Abstract

In this study, we investigate both the decadal variation of the Indian Ocean dipole (IOD) prediction skill and possible sources of this decadal variation. We use an ensemble long-term retrospective forecast experiment covering 1880–2017 that utilizes the Community Earth System Model (CESM). We find that the decadal variation of the IOD prediction skill is significant and that it varies with the lead time. We also find that the decadal variation of the IOD prediction skill for the target season of boreal autumn determines that for all initial conditions, regardless of the lead months. For short lead times, the decadal variations of the IOD strength and of the IOD precursor in the initial month of July are the major factors influencing the IOD prediction skill. This occurs because the IOD events are in the developmental phase, and the stronger IOD signal in the initial conditions leads to better predictions. For long lead times, the decadal variation of remote forcing by El Niño–Southern Oscillation (ENSO) and the ENSO precursor signal in the IOD influence the IOD prediction skill more significantly than do the strengths of the ENSO or the IOD. In addition, the analysis also indicated that the period with a low ENSO–IOD relationship has low predictability, not only because the ENSO little influence on IOD but also because the model biasedly overestimates the ENSO–IOD relationship.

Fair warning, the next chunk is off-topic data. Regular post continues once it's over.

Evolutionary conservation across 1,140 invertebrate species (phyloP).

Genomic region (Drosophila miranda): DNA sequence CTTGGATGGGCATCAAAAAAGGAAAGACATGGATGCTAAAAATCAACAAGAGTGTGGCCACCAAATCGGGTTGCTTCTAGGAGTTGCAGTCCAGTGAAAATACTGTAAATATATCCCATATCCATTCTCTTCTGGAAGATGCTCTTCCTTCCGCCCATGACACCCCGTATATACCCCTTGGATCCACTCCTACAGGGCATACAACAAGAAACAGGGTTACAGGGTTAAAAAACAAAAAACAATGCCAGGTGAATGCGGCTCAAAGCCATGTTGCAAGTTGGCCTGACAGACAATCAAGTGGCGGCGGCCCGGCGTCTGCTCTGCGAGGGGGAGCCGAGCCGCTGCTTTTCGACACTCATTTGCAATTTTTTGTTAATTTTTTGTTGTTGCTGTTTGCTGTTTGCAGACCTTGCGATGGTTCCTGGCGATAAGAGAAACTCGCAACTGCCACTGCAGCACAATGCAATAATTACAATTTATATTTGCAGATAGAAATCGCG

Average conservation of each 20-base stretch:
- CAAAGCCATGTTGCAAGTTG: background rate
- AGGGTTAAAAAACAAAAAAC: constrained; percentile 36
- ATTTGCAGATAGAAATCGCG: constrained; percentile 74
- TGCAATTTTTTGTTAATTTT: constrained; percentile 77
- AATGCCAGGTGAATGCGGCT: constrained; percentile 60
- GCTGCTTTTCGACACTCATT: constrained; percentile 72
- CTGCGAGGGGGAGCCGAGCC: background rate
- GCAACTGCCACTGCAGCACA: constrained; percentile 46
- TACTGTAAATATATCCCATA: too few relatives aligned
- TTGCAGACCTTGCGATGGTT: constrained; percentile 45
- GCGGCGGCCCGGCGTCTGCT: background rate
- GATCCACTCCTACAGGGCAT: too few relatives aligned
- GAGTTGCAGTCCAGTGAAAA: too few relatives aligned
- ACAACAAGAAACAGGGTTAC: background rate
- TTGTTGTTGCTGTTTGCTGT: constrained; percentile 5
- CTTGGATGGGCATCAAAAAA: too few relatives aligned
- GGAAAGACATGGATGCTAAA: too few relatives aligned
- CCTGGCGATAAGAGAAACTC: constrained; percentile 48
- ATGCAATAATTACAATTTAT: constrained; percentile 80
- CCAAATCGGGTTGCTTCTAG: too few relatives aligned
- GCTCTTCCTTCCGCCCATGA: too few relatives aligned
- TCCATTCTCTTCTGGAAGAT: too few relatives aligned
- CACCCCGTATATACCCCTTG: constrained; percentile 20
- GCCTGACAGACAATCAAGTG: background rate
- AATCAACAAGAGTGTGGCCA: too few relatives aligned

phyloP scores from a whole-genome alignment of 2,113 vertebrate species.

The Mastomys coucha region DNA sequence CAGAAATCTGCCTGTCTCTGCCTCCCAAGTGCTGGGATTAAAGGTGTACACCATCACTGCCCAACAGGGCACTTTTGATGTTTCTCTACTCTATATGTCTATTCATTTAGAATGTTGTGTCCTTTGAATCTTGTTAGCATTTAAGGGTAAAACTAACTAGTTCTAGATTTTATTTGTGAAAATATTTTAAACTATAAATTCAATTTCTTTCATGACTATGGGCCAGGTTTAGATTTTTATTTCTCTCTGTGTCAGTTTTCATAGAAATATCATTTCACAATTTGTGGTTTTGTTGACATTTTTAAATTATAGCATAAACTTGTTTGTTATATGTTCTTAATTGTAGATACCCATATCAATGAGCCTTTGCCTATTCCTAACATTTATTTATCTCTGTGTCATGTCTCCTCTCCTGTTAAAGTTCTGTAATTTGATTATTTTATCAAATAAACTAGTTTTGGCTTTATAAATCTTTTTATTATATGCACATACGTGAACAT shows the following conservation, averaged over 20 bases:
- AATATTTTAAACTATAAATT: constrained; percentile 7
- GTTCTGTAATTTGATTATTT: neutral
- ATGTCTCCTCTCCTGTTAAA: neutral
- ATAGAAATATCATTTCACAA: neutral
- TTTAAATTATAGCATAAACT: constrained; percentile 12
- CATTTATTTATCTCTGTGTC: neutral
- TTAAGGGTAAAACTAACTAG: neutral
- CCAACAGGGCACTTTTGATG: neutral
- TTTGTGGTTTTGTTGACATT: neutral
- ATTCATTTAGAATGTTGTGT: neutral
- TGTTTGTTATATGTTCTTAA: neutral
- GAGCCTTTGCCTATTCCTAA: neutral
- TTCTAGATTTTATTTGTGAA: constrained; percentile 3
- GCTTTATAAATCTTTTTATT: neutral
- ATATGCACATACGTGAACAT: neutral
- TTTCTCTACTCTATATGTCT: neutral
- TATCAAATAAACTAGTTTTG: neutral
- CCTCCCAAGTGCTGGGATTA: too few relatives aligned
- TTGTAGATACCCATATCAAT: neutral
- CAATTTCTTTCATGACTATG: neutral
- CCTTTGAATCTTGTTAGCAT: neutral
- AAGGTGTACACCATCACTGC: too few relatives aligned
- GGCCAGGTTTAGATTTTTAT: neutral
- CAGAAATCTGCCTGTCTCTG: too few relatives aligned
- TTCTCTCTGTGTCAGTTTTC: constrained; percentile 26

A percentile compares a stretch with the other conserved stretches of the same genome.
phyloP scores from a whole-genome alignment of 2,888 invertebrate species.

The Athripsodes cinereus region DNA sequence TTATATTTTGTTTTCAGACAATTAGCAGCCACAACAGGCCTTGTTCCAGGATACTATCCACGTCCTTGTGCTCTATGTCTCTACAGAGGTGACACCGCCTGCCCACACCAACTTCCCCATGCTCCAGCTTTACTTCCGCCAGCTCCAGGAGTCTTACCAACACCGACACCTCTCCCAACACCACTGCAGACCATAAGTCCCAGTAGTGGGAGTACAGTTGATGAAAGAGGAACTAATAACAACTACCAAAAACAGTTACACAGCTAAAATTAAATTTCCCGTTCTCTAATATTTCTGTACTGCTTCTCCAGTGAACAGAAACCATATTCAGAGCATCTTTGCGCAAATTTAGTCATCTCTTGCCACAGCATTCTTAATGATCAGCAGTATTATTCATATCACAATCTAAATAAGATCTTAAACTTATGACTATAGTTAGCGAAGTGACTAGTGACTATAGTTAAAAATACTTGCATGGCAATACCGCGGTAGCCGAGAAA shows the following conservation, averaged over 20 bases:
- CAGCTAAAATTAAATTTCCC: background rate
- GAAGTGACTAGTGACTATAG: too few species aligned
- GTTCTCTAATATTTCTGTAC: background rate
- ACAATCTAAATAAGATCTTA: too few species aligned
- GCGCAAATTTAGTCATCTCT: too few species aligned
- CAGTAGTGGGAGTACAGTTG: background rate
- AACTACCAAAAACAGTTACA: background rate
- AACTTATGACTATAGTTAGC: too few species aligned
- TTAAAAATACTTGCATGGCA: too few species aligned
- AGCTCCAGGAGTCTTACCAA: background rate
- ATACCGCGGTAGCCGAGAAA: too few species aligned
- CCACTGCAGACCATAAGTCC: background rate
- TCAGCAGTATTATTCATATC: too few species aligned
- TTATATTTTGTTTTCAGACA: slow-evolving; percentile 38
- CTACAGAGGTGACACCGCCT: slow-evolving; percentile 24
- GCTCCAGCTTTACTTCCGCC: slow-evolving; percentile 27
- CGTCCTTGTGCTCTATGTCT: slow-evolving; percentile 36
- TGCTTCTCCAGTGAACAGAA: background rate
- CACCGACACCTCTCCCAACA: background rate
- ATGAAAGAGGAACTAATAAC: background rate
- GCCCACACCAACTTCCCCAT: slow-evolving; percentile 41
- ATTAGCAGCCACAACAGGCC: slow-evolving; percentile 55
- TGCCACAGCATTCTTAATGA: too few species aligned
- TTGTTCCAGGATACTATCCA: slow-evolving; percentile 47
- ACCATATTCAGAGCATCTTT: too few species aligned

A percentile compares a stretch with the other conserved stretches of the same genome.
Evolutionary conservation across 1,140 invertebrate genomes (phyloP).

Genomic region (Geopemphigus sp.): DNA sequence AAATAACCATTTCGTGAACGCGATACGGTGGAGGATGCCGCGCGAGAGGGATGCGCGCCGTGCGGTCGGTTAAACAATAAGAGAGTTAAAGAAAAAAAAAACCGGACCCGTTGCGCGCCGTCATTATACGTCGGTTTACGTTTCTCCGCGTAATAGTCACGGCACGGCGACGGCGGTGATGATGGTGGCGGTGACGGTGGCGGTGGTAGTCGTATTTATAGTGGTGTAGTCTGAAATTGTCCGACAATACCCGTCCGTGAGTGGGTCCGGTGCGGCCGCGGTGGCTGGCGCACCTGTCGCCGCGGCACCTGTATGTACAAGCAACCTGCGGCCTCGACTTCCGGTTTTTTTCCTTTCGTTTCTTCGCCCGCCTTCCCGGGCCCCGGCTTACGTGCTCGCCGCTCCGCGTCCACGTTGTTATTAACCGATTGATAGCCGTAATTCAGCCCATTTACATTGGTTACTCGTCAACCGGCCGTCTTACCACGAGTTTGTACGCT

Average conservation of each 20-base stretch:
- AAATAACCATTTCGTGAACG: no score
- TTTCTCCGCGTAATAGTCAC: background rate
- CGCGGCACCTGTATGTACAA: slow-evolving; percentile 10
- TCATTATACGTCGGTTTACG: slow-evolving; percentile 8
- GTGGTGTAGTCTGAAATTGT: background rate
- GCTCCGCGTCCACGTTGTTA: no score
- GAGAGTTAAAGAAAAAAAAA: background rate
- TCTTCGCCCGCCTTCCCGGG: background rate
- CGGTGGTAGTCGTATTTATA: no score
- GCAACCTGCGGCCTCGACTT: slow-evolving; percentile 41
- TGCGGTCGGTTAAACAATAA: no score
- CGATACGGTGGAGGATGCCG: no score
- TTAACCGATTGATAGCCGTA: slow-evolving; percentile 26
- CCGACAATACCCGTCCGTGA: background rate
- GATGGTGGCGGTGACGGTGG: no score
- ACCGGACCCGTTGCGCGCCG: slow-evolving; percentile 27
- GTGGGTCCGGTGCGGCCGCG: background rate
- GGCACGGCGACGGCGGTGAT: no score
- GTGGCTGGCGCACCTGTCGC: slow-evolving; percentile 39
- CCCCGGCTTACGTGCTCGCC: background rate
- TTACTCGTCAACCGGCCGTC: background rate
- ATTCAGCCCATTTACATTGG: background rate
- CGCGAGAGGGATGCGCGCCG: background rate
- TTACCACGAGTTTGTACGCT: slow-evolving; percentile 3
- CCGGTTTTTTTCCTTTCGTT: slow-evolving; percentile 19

Significance Statement